The noise drives me crazy.
Ding-dong! Another kid joins a Zoom call.
Shoo-shoo-shoo! A child is pretending to fight with a lightsaber.
“Moooommmmm!” Someone needs tech support with their distance learning.
“I DON’T UNDERSTAND!” The 1st grader is shouting at his teacher because he’s struggling to learn to read on Zoom. Buzz! My 1st grader’s teacher texts me to tell us she’s had to kick our 1st grader out of Zoom – again – because he was shouting at her.
This has been the soundtrack for my worklife for the past 11 months. There was some respite from some of the noise over the summer when the kids were just at home, not at home trying to learn on Zoom. The backdrop is distracting, making it hard to focus on work and look professional in front of my colleagues and students.
While there is no easy solution to this, I can share a few things that have made it easier for me. Working with the situation rather than pushing against it has helped the most. Try applying the A, B, Cs.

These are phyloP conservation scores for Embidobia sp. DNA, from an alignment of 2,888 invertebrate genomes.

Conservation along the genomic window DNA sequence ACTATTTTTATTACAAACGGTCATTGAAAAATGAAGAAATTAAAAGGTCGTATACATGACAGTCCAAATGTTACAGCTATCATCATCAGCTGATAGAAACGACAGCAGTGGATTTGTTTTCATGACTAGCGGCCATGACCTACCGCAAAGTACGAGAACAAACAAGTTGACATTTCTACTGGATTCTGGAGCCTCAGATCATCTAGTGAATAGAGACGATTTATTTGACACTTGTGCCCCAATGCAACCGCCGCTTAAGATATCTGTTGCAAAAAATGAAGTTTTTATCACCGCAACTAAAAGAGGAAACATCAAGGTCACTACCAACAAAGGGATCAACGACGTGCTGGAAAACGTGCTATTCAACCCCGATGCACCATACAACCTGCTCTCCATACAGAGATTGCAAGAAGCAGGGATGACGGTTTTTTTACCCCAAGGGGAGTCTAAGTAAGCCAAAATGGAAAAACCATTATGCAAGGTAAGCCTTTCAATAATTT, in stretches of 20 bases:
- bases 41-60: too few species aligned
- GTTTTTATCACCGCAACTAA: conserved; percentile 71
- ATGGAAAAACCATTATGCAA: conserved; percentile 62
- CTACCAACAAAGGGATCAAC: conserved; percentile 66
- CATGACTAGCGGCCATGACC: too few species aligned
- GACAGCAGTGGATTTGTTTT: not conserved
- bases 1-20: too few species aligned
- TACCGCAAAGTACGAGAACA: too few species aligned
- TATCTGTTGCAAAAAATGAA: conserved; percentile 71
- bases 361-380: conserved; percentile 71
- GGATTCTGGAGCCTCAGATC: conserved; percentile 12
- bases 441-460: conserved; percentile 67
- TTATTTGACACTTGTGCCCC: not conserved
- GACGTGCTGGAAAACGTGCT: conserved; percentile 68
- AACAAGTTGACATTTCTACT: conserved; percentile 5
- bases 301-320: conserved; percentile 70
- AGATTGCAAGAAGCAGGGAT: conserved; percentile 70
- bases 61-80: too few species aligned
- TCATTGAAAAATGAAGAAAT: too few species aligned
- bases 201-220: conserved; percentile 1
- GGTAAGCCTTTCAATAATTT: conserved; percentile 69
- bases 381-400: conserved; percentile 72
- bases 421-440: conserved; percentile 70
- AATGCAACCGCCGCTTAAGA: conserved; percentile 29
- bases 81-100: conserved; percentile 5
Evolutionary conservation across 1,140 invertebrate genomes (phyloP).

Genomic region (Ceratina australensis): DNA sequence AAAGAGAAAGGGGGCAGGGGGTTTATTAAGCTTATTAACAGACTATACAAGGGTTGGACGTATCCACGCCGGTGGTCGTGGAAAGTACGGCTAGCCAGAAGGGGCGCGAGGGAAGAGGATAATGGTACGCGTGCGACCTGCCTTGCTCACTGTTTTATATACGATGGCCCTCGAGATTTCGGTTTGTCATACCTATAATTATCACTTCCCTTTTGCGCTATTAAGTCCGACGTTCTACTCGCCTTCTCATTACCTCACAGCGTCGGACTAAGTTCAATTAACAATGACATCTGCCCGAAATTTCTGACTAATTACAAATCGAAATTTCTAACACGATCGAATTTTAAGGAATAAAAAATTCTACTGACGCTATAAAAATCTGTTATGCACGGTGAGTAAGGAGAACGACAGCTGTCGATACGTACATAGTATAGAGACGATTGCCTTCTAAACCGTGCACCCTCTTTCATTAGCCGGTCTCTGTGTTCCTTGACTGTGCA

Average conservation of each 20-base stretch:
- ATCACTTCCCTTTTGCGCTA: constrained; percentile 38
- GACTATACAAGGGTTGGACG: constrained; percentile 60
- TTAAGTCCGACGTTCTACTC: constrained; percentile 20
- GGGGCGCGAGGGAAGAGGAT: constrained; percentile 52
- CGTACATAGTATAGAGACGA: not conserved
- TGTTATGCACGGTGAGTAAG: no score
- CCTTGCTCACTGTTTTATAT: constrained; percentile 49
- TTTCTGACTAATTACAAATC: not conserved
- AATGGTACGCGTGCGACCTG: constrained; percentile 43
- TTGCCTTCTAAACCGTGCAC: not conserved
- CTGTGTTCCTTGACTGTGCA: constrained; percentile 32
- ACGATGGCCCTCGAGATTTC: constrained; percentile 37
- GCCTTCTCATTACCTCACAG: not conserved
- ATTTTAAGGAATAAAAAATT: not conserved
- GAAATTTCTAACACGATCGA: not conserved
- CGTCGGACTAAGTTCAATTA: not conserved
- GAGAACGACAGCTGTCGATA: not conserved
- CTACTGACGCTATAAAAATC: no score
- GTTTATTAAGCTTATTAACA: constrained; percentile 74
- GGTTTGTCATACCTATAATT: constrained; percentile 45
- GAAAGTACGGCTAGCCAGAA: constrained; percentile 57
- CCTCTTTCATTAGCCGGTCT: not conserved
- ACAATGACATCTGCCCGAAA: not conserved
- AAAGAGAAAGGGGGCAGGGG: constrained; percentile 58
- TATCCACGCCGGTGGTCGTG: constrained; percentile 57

One, accept that this is the current situation. Once you accept that you are in it and can only change your own reaction, not the situation itself, there is a peace that comes with it.
Two, schedule yourself a break. When you’re working, schooling, and living from home, it’s easy to hop up from work and immediately begin engaging in taking care of home and family. Taking a break can send the signal to yourself that you are transitioning from one mode to another. I usually wash my face and change clothes. Even better, get some exercise or take a walk as your transition.
Three, have compassion for yourself. We’ve all felt guilty for getting frustrated with our families. Even if you are lucky enough to be able to stay home, like I am, it is normal to get frustrated, exhausted, angry, and sad when you’re cooped up with no place to go. We can be grateful and at the same time be burned out – even betrayed – because so many leaders have failed to find better solutions for working parents.
My wish for you is that these ABCs bring you a little peace, even with the din of distraction.